Friday, March 04, 2011

Rooms in Green

Do you know what a green room is?  No - it is not a room simply designed with green wallpaper or a green carpet, with a sofa in green and with green cushions. No - a green room has an entirely different meaning:

"In British English and American English show business lexicon, the green room is that space in a theatre, a studio, or a similar venue, which accommodates performers or speakers not yet required on stage. The green room functions as a waiting room, or as a touch-up lounge so that a performer need not return to wardrobe or to the dressing room, while remaining immediately available for a call to the stage. The origin of the term is often attributed to such an area historically being painted green, yet the modern "green room" is often not green at all.The specific origin of the term is lost to history, which has led to many imaginative theories and claims. One story is that London's Blackfriars Theatre (1599) included a room behind the scenes; this room happened to be painted green; here the actors waited to go on stage; and it was called "the green room." Some English theatres contained several green rooms, each ranked according to the status and the salary of the actor: one could be fined for using a green room above one's station

In addition to the preceding explanations, the term green room has also been attributed to numerous alternative folk etymologies, including the following" (I picked only a few which I found to be especially funny) (from Wikipedia):
  • Many actors experience nervous anxiety before a performance and one of the symptoms of nervousness is nausea. As a person who feels neauseous is often said to look "green", so the "Green Room" is the place where the nervous actors wait...
  • Some studies state that the green room was originally called the retaining room. The ensemble of a production would wait there for their appearance onstage, listening to the performance of the principal actors and critiquing their acting. When made aware of this practice, the leads began to call the retaining room the green room, mocking the (green) envy of these actors.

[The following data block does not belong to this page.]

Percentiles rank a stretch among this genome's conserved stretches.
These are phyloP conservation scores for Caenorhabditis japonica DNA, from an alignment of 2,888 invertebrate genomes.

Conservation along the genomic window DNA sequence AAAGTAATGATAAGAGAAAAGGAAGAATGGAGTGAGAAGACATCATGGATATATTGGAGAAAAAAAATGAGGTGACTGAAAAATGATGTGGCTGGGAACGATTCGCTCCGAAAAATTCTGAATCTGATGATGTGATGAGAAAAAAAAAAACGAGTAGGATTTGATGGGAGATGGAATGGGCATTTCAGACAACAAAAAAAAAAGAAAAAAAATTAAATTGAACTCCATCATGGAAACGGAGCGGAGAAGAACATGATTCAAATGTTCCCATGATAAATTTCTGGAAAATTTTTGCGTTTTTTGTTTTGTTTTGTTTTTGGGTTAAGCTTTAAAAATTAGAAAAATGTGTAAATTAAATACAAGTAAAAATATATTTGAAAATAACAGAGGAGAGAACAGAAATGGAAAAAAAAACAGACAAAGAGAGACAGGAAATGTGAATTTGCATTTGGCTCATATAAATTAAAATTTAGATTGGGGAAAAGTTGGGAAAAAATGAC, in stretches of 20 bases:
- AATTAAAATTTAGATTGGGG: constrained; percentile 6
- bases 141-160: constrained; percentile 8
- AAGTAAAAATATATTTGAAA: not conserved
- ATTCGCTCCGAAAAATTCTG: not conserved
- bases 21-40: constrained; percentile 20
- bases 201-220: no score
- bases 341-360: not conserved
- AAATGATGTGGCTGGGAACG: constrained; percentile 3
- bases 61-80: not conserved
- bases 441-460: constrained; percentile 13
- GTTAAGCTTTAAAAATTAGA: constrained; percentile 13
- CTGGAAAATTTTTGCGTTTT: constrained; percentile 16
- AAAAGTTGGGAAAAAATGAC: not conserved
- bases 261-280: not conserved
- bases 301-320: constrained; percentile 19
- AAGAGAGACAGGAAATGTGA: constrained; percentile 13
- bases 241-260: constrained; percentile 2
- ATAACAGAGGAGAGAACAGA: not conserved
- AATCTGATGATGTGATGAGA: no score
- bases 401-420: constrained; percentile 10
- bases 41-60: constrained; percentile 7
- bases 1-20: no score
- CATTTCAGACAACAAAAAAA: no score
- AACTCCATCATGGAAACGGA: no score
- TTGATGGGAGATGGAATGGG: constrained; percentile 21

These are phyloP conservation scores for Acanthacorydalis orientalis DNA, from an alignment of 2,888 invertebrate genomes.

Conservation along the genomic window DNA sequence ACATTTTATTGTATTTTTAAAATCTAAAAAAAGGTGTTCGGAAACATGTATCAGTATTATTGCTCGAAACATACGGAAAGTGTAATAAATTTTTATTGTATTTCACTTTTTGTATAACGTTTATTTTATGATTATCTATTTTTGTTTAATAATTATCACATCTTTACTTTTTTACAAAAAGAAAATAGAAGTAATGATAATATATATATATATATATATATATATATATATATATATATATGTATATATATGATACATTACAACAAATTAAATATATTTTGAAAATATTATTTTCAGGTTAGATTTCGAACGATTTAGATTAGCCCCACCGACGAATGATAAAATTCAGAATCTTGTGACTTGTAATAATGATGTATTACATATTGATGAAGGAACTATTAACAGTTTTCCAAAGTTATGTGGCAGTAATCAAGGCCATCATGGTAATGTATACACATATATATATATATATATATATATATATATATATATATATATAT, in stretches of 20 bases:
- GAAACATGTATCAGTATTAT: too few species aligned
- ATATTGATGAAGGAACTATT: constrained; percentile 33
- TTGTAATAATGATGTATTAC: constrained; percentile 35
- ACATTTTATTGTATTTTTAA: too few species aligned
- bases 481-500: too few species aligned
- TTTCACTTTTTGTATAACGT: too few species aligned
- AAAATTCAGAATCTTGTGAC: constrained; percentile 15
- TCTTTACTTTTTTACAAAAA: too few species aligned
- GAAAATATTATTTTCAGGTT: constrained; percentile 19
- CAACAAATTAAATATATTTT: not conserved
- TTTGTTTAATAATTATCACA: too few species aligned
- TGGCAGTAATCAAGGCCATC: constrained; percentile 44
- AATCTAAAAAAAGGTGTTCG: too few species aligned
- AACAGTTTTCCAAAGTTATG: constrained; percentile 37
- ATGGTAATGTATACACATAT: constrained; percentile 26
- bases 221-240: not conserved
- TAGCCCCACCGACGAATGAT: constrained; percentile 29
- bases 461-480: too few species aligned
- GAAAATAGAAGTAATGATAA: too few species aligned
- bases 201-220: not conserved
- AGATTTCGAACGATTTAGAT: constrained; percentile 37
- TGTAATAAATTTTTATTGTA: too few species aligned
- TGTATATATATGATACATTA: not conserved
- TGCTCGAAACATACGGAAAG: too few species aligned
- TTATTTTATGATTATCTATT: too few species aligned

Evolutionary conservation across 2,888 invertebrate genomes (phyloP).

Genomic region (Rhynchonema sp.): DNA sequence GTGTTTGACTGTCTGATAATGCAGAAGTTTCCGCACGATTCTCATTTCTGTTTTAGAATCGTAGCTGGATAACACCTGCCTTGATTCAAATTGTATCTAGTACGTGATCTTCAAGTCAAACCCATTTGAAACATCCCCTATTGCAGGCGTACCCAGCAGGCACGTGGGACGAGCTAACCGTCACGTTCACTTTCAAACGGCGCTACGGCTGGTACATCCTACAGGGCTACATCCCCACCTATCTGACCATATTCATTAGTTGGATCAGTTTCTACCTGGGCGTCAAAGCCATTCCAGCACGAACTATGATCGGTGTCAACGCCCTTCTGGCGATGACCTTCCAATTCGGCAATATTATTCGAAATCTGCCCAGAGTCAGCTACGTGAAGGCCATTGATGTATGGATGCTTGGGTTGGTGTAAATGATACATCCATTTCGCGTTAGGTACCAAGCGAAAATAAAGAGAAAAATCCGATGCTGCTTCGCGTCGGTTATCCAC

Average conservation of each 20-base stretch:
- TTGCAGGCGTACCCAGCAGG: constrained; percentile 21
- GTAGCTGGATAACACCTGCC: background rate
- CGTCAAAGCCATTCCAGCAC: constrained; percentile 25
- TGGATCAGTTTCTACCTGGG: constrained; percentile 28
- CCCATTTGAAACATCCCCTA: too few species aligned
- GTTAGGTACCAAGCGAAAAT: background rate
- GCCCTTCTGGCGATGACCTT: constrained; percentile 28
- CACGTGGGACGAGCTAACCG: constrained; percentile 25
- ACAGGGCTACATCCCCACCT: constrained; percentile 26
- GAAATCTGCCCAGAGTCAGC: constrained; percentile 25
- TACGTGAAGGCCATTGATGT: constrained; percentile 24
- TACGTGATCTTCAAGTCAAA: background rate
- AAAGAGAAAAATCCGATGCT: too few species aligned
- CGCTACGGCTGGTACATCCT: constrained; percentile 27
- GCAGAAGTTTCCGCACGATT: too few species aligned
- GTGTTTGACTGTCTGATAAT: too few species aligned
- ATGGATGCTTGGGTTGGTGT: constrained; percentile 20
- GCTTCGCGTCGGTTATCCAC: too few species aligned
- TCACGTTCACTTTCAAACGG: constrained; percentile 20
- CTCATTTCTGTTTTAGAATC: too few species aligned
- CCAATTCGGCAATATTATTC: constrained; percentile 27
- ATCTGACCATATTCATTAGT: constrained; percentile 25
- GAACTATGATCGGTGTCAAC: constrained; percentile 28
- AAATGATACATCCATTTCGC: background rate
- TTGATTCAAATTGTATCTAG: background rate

• According to one theory, long before modern makeup was invented the actors had to apply makeup before a show and allow it to set up or cure before performing. Until the makeup was cured, it was green and people were advised to sit quietly in the green room until such time as the makeup was stable enough for performing. Uncured makeup is gone, but the green room lives on.
  • In Shakespearean theatre actors would prepare for their performances in a room filled with plants and shrubs. It was believed that the moisture in the topiary was beneficial to the actors' voices. Thus the green room may refer to the green plants in this stage preparation area.
  • In English theatres, a green floor-cloth was traditionally spread on the stage for tragedies. During the Restoration, when virtually all performances were comedies, the green floor-cloth for tragedies was stored in the actors' waiting room and used to deaden their footsteps so the sound of pacing actors would not disturb the performance. As tragedies were rarely performed, the green floor cloth became a routine fixture of the actors' lounge and the room became known as the green room.
  • In some theatre companies, the term green room also refers to the director's critique session held after a rehearsal or performance, since it is often held in the green room. This session is used for a pep talk, bonding among actors, and/or warmup exercises.
  • Green room is also a term for a room where plants are grown as the windows are made of glass, making it a perfect habitat for plants.
  • In the White House, the Green Room is one of three state parlors located on the state floor, it is traditionally decorated in green. (from Wikipedia)
But there are of course also green rooms which ARE designed in green shades and hues. Amazingly quite a lot of them although there hasn't been a single green hue nominated by Pantone since 2000 as colour of the year.

The choices from the fashion reports were different. There you could find a "vibrant green" and "kelp", the latter being rather a "khaki" green in the spring report of 2005. In the spring report of 2006 there was a "lily green" in their palette, in the fall report of 2007 appeared 2 green hues again: a "shale green" and a "green moss". In the spring report of 2008 appeared a "golden olive" and a "daiquiri green". In the fall report of 2008 Pantone said about "glady shade" that it delivererd a "natural elegance to the fall palette. Taking green in an interesting direction with its true green characteristics, this hue is a departure from greens of seasons past, which have had distinctively yellow undertones." In 2009 we suddenly had 3 green hues: "lucite green", "dark citron" and "vibrant green" again. This year's green hues are "peapod" for spring and "cedar" for fall.

So these are a lot of green hues for fashion. And there are a lot for room decorating which was really a surprise for me as I thought that green is not really a very common colour for interior design. But I was wrong.
The various examples of interior design with green are not meant completely serious - so please consider this collection with a little tongue-in-cheek...

(images are from:,,,,,,,,,,,,,,,,,,,,,,,,,,,,,,,,,,


1 comment:

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